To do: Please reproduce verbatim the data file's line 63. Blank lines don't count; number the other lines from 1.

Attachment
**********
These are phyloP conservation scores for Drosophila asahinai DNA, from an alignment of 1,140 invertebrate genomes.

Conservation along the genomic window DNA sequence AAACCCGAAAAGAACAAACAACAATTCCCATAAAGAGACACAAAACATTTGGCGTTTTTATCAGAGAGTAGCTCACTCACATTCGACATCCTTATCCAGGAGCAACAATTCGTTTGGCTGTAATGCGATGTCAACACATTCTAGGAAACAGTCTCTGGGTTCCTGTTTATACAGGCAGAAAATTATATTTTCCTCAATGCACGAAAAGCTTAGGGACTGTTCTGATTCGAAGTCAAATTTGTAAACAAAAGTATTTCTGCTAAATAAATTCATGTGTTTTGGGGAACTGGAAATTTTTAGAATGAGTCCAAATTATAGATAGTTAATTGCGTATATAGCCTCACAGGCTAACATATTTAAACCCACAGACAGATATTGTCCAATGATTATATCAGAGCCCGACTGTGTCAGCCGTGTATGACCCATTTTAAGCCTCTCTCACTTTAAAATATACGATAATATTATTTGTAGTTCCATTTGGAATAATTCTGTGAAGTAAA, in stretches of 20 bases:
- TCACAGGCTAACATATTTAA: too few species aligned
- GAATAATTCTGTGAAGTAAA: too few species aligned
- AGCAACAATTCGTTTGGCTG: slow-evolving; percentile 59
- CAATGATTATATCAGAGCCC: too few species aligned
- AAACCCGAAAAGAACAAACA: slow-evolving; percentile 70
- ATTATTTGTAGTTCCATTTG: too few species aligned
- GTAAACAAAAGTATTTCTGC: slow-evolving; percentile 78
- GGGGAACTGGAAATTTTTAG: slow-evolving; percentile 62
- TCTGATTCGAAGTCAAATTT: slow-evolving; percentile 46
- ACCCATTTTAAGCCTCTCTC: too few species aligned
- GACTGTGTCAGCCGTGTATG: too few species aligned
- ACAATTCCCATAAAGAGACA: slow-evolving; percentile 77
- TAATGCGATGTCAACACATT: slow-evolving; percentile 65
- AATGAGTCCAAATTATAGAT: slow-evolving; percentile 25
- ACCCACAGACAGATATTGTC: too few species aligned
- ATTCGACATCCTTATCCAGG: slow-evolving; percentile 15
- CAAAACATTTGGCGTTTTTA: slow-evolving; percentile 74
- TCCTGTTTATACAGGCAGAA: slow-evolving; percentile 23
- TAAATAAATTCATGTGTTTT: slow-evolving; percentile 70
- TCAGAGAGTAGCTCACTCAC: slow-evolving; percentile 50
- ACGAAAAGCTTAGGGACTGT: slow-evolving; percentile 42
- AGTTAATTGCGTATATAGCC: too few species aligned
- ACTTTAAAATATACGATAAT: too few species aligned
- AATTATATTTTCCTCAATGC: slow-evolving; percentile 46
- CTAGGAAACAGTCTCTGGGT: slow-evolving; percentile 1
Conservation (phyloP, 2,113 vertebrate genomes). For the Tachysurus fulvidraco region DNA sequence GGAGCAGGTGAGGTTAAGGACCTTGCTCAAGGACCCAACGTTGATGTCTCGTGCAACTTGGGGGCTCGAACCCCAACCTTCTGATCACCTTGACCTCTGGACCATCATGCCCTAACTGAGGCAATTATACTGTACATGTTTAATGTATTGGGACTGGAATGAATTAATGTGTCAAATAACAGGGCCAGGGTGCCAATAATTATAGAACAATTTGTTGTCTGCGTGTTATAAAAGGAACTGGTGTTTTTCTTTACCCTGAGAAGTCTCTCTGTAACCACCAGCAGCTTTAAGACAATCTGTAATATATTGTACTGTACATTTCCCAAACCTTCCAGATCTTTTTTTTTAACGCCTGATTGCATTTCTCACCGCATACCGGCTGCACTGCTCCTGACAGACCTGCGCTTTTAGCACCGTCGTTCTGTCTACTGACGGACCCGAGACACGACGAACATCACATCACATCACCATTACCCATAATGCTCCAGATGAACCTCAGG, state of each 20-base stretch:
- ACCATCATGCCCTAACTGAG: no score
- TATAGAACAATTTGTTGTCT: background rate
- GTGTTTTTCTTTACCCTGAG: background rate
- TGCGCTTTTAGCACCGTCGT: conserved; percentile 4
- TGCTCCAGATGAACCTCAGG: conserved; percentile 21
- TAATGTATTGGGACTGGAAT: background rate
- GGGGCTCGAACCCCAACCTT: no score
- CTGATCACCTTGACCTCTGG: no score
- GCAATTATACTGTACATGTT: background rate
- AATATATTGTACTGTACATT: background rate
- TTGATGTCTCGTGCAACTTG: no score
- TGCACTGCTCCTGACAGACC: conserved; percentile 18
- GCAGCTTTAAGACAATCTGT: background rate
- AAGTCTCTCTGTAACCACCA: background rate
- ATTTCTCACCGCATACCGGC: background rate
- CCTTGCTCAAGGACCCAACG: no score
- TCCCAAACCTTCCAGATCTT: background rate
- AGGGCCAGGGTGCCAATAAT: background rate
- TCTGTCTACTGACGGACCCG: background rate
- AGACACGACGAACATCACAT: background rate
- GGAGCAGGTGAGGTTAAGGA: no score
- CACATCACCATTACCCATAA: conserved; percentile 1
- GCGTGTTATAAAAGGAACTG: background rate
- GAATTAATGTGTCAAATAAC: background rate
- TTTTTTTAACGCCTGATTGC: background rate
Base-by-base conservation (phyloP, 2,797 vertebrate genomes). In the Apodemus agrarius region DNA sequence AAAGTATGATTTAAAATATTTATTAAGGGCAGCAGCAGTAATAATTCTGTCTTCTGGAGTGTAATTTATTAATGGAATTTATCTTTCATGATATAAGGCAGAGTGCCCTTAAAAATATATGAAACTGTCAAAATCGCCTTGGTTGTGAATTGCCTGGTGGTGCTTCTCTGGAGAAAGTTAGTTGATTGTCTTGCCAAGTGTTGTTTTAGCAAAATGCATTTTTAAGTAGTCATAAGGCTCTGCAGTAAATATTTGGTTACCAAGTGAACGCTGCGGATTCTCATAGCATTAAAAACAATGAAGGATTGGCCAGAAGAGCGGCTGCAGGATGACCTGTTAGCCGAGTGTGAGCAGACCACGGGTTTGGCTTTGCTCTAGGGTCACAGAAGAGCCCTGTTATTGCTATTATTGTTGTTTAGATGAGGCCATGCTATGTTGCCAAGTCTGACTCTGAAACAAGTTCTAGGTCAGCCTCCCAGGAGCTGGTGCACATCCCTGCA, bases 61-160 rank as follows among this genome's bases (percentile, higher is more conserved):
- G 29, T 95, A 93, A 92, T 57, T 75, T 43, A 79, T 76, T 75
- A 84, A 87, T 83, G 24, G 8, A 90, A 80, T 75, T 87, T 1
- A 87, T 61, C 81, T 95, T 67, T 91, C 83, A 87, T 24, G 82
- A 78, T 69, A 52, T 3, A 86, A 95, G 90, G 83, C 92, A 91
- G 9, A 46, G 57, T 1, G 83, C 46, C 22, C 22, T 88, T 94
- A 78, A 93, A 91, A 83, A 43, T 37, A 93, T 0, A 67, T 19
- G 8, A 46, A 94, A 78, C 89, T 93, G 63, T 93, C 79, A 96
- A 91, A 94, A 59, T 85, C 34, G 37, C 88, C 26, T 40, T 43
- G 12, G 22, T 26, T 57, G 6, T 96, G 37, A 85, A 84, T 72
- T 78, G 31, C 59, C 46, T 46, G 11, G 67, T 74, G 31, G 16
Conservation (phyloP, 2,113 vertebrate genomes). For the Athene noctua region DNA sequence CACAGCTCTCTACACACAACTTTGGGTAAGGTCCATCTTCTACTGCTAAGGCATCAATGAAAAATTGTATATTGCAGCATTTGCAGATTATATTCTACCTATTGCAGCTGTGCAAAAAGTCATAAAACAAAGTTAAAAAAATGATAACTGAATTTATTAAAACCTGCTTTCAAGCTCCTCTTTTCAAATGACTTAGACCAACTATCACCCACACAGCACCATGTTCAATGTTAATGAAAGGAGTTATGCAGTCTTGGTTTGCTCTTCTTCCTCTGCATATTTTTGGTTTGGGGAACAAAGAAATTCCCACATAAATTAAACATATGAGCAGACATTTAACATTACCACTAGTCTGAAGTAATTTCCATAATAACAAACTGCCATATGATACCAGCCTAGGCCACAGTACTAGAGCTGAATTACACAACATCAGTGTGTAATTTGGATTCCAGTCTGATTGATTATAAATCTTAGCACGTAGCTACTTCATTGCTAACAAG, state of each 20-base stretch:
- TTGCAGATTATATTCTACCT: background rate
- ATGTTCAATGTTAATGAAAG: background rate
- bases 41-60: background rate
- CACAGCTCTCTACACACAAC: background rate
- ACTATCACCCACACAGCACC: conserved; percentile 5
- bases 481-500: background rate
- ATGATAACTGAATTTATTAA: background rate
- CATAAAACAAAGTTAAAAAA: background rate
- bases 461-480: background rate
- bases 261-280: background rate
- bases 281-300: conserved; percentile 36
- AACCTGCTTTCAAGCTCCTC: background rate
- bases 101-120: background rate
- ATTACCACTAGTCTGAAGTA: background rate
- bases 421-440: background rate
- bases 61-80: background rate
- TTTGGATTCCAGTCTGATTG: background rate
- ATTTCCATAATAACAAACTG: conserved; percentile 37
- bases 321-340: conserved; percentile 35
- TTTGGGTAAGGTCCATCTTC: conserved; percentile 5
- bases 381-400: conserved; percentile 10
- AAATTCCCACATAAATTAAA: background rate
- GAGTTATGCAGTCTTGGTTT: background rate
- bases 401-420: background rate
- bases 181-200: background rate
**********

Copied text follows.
- G 12, G 22, T 26, T 57, G 6, T 96, G 37, A 85, A 84, T 72